Four Nights with Jerzy

By John Riley

four-nights-with-anna-jerzy-skolimowski.jpgFour Nights with Anna, 2008

After writing for Wajda and co-writing Knife in the Water Jerzy Skolimowski moved into directing. Identification Marks: None (1964), Walkover (1965) and Barrier (1966) formed a loosely autobiographical trilogy whose hero, Andrzej, is played by Skolimowski himself. But Hands Up!, an absurdist psychodrama reflecting on Poland’s Stalinist past was deemed unacceptable. In a meeting with the Culture Minister Skolimowski played a desperate last card: “if you don’t let me make the film as I wish I can’t make any more films in Poland.” The minister didn’t bother to wish the director good luck in his foreign career.

But if they hoped he’d wither, he didn’t, though it was certainly an uneven career. But successes like Deep End (1971, sadly, currently enmeshed in a hideous rights debacle), The Shout (1978) and Moonlighting (1982) were outnumbered by unsatisfying misfires. After 1991’s barely-distributed Ferdydurke, Skolimowski decided to take a couple of years out.

Eventually that couple of years turned into seventeen, filled with occasional acting roles and a career as a painter. Now he’s back with Four Nights With Anna, which premiered in the UK at Kinoteka, the 7th Polish Film Festival. It was accompanied by interviews at the BFI South Bank and on Resonance 104.4fm.

deep-end-jerzy-skolimowski.jpgDeep End, 1970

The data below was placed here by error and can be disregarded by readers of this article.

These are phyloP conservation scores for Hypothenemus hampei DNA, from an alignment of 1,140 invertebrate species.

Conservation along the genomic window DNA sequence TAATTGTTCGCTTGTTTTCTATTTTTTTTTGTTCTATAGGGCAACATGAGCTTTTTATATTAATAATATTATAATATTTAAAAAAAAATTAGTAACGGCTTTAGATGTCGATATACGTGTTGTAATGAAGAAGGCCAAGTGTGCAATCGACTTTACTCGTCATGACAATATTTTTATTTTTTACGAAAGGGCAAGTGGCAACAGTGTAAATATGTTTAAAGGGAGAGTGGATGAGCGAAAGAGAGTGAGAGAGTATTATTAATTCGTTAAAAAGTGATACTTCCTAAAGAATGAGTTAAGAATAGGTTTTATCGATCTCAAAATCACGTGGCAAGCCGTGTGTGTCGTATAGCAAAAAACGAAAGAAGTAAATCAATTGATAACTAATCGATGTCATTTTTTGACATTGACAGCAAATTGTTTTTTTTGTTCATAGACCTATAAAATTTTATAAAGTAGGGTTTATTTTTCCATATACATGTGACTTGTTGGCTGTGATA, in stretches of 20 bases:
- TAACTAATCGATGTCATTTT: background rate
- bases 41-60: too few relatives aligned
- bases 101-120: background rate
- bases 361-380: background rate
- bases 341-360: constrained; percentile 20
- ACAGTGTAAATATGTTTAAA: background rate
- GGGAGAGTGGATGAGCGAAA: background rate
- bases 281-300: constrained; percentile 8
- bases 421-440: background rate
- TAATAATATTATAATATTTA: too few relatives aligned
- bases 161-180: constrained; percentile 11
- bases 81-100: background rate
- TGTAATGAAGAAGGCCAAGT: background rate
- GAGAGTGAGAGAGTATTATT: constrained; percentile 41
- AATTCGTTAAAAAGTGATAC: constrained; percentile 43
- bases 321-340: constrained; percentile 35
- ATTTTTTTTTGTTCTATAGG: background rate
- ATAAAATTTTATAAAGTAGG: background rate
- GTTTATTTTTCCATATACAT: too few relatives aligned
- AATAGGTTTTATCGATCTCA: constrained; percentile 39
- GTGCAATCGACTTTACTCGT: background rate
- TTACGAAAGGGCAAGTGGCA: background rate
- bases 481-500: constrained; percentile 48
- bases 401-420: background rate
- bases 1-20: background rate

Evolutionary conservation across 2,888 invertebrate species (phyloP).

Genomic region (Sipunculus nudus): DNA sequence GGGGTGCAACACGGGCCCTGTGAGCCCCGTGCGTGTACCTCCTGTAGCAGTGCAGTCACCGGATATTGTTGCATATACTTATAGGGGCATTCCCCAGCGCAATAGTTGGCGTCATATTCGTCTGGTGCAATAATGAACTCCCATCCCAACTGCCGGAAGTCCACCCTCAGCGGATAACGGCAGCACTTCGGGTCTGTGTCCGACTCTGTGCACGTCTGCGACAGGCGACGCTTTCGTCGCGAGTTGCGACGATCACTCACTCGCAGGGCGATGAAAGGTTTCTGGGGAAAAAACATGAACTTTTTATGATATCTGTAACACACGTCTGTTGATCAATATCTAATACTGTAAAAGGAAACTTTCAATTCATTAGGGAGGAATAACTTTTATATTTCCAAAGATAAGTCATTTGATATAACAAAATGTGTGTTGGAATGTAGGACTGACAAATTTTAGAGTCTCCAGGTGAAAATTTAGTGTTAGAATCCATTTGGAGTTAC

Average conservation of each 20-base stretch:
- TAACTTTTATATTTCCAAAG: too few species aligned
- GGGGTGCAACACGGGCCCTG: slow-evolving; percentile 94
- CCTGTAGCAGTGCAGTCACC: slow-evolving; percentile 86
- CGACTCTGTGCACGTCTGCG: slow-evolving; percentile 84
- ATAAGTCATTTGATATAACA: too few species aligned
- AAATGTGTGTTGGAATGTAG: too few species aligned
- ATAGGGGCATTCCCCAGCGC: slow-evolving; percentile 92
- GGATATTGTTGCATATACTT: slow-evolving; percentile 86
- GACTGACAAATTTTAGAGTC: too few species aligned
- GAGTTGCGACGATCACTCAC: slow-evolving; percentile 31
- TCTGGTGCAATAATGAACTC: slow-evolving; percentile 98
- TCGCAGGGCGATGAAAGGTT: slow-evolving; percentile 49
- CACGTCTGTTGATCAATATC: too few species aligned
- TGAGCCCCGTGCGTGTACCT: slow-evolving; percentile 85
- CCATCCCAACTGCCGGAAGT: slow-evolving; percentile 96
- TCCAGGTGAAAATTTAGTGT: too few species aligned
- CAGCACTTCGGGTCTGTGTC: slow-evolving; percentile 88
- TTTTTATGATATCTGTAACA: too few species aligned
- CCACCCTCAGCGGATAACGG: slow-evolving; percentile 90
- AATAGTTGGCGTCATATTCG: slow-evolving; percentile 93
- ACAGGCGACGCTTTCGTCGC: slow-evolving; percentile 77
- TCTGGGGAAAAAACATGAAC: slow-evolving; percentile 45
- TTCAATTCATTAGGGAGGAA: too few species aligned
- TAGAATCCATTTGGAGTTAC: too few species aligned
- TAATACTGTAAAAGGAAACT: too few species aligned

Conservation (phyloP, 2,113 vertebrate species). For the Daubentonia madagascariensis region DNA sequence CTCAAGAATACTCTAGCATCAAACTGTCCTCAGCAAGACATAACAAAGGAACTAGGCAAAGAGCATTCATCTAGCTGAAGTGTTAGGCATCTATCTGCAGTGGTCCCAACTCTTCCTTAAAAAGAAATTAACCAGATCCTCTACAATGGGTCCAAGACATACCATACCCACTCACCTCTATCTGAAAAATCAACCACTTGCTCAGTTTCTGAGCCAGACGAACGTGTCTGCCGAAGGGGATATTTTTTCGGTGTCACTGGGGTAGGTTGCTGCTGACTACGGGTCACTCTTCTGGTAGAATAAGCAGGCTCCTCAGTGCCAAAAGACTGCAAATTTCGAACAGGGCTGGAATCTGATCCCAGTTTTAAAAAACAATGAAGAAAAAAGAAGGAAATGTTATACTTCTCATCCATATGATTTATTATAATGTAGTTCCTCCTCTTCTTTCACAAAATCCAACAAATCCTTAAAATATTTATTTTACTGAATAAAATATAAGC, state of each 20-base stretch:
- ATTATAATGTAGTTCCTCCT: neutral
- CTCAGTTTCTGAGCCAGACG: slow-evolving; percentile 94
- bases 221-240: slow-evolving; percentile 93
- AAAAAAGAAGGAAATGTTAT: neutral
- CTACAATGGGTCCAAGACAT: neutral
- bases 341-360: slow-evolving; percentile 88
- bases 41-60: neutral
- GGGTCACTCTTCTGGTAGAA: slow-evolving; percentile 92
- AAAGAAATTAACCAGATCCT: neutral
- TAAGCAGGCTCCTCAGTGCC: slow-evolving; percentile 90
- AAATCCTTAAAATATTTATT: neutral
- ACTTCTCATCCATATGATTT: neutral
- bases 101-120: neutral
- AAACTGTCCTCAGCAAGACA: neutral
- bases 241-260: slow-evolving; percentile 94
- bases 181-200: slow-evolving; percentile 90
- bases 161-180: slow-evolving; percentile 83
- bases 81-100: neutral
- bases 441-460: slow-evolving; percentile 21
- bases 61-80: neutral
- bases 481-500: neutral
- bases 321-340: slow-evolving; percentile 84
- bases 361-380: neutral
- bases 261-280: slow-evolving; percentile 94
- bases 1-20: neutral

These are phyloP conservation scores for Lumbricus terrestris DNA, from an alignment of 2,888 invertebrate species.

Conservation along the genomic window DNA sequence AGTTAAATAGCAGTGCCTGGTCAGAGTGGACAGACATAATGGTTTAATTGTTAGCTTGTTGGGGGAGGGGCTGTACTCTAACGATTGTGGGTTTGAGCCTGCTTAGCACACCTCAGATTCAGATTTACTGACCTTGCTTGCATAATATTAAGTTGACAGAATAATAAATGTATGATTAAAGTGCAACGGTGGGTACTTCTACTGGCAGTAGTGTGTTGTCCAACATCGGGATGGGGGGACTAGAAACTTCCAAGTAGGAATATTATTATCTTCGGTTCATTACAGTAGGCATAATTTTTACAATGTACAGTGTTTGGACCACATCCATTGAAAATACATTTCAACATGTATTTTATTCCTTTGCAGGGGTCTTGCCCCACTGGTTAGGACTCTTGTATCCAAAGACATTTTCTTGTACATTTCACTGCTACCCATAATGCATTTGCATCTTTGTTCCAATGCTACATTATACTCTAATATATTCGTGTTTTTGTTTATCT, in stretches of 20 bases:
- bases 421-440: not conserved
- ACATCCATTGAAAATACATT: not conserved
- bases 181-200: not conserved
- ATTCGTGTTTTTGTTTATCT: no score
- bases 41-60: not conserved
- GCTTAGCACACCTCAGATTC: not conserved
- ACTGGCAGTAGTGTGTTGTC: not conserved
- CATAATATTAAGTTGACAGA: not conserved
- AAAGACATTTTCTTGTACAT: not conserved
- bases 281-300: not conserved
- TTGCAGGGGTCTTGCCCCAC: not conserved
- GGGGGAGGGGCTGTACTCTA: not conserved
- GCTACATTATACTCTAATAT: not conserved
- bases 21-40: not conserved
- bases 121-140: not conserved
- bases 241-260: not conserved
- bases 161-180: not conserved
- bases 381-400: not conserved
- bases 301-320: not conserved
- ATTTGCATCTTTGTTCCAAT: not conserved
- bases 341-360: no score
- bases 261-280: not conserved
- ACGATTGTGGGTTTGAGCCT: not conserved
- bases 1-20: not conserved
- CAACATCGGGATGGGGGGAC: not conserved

It is very Skolimowskian, even in some ways a re-imagining of Deep End. But that wasn’t his intention – the similarity to Kieslowski’s Short Film About Love is also accidental, as it was inspired by a newspaper story. It’s a slow, quiet film about a shy loner in a remote village overwhelmed by his obsession with a not-at-all-distant beloved.

But we began by talking about Skolimowski’s acting career. Memory and the reinterpretation and rewriting of history are recurring themes in his work, so is “life” a “performance”?

“Sometimes it is: you can’t help it, when you’re recognisable it forces you to behave in a certain way, that’s a bit of acting. When I look back at my early roles I almost identify with Andrzej: I never really incorporated aspects of other people into him – I didn’t have the acting tools. I had to do acting classes at Lodz [film school] and I was quite good, but I only had about ten lessons and I was never tempted to give up directing. And anyway, my acting career has been only sporadic - I don’t chase roles.”

four-nights-with-anna-jerzy-skolimowski-2.jpgFour Nights with Anna, 2008 

So what was he doing during those seventeen years and why come back now?

“Even during that long break, I looked at film projects, but either I was too lazy or just resting or I was focusing on becoming a serious painter. The process of painting feeds my needs now. You concentrate on doing something exactly as you want. With film-making there are always compromises, you can’t do exactly as you would wish, you’re not even trying to do that. But Four Nights With Anna is as close as I’ve ever got to making exactly the film I wanted – maybe not 100% but the high 90s. It was a small budget but I insisted on doing things exactly as I wanted.”

“Film-making is really hard work, physically hard work, so I can’t say I enjoy it, but to create art one has to suffer! But, to my surprise, I feel ready to make another film: I have a great subject, I can see how to do it; I’m working on a script and have about half the money for my next project. So the prospects are good!”

The Skoloimowski season plays as part of the 7th Kinoteka Festiwal.

An interview with Skolimowski appears on I’m Ready for My Close Up on Resonance FM on Friday March 27th at 5pm.

John Riley is a writer and broadcaster.